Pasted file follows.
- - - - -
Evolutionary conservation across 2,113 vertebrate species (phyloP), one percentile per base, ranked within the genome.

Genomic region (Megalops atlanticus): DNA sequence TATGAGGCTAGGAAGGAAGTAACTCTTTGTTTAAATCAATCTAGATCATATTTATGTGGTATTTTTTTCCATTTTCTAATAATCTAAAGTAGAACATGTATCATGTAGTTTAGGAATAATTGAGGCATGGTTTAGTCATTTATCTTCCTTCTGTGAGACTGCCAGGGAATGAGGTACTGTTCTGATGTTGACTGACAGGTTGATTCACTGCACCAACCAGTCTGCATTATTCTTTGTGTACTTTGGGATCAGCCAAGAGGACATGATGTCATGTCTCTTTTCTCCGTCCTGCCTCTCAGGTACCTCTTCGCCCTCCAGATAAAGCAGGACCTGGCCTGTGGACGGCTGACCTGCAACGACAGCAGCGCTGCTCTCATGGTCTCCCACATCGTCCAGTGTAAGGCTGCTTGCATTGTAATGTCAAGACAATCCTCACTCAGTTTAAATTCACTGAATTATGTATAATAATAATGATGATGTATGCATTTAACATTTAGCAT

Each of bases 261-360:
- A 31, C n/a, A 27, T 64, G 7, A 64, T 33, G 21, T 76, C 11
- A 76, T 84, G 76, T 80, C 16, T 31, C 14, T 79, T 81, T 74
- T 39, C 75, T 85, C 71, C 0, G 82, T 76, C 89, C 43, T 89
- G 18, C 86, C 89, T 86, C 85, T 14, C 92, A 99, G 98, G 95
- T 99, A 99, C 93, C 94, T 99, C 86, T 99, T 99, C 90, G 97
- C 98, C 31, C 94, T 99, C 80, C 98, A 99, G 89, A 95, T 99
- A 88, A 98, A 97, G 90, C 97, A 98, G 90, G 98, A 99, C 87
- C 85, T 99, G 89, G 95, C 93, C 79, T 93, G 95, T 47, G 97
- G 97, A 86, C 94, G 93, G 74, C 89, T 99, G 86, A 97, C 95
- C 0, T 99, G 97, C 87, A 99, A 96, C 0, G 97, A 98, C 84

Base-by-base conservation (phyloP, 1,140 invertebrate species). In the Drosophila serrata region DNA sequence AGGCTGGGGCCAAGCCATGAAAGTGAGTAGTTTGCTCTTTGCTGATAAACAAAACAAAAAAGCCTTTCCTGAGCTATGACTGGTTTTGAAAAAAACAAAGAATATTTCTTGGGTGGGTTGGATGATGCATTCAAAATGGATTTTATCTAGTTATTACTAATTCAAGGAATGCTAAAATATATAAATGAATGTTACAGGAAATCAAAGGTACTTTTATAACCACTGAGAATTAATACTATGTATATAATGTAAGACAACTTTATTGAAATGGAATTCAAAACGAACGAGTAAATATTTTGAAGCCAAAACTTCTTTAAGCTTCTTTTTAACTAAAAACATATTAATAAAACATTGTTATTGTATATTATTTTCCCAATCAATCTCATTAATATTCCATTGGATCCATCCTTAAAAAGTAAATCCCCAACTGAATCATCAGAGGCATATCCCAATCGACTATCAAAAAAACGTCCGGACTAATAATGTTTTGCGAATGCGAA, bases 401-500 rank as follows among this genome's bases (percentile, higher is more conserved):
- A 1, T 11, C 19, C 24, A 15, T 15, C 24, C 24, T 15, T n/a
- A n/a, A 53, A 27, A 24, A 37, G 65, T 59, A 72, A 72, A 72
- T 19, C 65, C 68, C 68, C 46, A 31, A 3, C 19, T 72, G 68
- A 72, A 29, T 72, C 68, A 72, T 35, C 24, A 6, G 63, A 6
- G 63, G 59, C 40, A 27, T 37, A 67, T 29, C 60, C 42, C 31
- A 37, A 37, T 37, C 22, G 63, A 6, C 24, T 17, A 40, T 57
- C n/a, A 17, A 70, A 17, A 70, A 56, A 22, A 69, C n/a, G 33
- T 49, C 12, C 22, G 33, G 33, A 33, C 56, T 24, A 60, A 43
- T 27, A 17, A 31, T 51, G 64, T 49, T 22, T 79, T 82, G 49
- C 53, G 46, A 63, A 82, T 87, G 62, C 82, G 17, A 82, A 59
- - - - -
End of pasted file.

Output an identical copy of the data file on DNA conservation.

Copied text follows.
Evolutionary conservation across 2,113 vertebrate species (phyloP), one percentile per base, ranked within the genome.

Genomic region (Megalops atlanticus): DNA sequence TATGAGGCTAGGAAGGAAGTAACTCTTTGTTTAAATCAATCTAGATCATATTTATGTGGTATTTTTTTCCATTTTCTAATAATCTAAAGTAGAACATGTATCATGTAGTTTAGGAATAATTGAGGCATGGTTTAGTCATTTATCTTCCTTCTGTGAGACTGCCAGGGAATGAGGTACTGTTCTGATGTTGACTGACAGGTTGATTCACTGCACCAACCAGTCTGCATTATTCTTTGTGTACTTTGGGATCAGCCAAGAGGACATGATGTCATGTCTCTTTTCTCCGTCCTGCCTCTCAGGTACCTCTTCGCCCTCCAGATAAAGCAGGACCTGGCCTGTGGACGGCTGACCTGCAACGACAGCAGCGCTGCTCTCATGGTCTCCCACATCGTCCAGTGTAAGGCTGCTTGCATTGTAATGTCAAGACAATCCTCACTCAGTTTAAATTCACTGAATTATGTATAATAATAATGATGATGTATGCATTTAACATTTAGCAT

Each of bases 261-360:
- A 31, C n/a, A 27, T 64, G 7, A 64, T 33, G 21, T 76, C 11
- A 76, T 84, G 76, T 80, C 16, T 31, C 14, T 79, T 81, T 74
- T 39, C 75, T 85, C 71, C 0, G 82, T 76, C 89, C 43, T 89
- G 18, C 86, C 89, T 86, C 85, T 14, C 92, A 99, G 98, G 95
- T 99, A 99, C 93, C 94, T 99, C 86, T 99, T 99, C 90, G 97
- C 98, C 31, C 94, T 99, C 80, C 98, A 99, G 89, A 95, T 99
- A 88, A 98, A 97, G 90, C 97, A 98, G 90, G 98, A 99, C 87
- C 85, T 99, G 89, G 95, C 93, C 79, T 93, G 95, T 47, G 97
- G 97, A 86, C 94, G 93, G 74, C 89, T 99, G 86, A 97, C 95
- C 0, T 99, G 97, C 87, A 99, A 96, C 0, G 97, A 98, C 84

Base-by-base conservation (phyloP, 1,140 invertebrate species). In the Drosophila serrata region DNA sequence AGGCTGGGGCCAAGCCATGAAAGTGAGTAGTTTGCTCTTTGCTGATAAACAAAACAAAAAAGCCTTTCCTGAGCTATGACTGGTTTTGAAAAAAACAAAGAATATTTCTTGGGTGGGTTGGATGATGCATTCAAAATGGATTTTATCTAGTTATTACTAATTCAAGGAATGCTAAAATATATAAATGAATGTTACAGGAAATCAAAGGTACTTTTATAACCACTGAGAATTAATACTATGTATATAATGTAAGACAACTTTATTGAAATGGAATTCAAAACGAACGAGTAAATATTTTGAAGCCAAAACTTCTTTAAGCTTCTTTTTAACTAAAAACATATTAATAAAACATTGTTATTGTATATTATTTTCCCAATCAATCTCATTAATATTCCATTGGATCCATCCTTAAAAAGTAAATCCCCAACTGAATCATCAGAGGCATATCCCAATCGACTATCAAAAAAACGTCCGGACTAATAATGTTTTGCGAATGCGAA, bases 401-500 rank as follows among this genome's bases (percentile, higher is more conserved):
- A 1, T 11, C 19, C 24, A 15, T 15, C 24, C 24, T 15, T n/a
- A n/a, A 53, A 27, A 24, A 37, G 65, T 59, A 72, A 72, A 72
- T 19, C 65, C 68, C 68, C 46, A 31, A 3, C 19, T 72, G 68
- A 72, A 29, T 72, C 68, A 72, T 35, C 24, A 6, G 63, A 6
- G 63, G 59, C 40, A 27, T 37, A 67, T 29, C 60, C 42, C 31
- A 37, A 37, T 37, C 22, G 63, A 6, C 24, T 17, A 40, T 57
- C n/a, A 17, A 70, A 17, A 70, A 56, A 22, A 69, C n/a, G 33
- T 49, C 12, C 22, G 33, G 33, A 33, C 56, T 24, A 60, A 43
- T 27, A 17, A 31, T 51, G 64, T 49, T 22, T 79, T 82, G 49
- C 53, G 46, A 63, A 82, T 87, G 62, C 82, G 17, A 82, A 59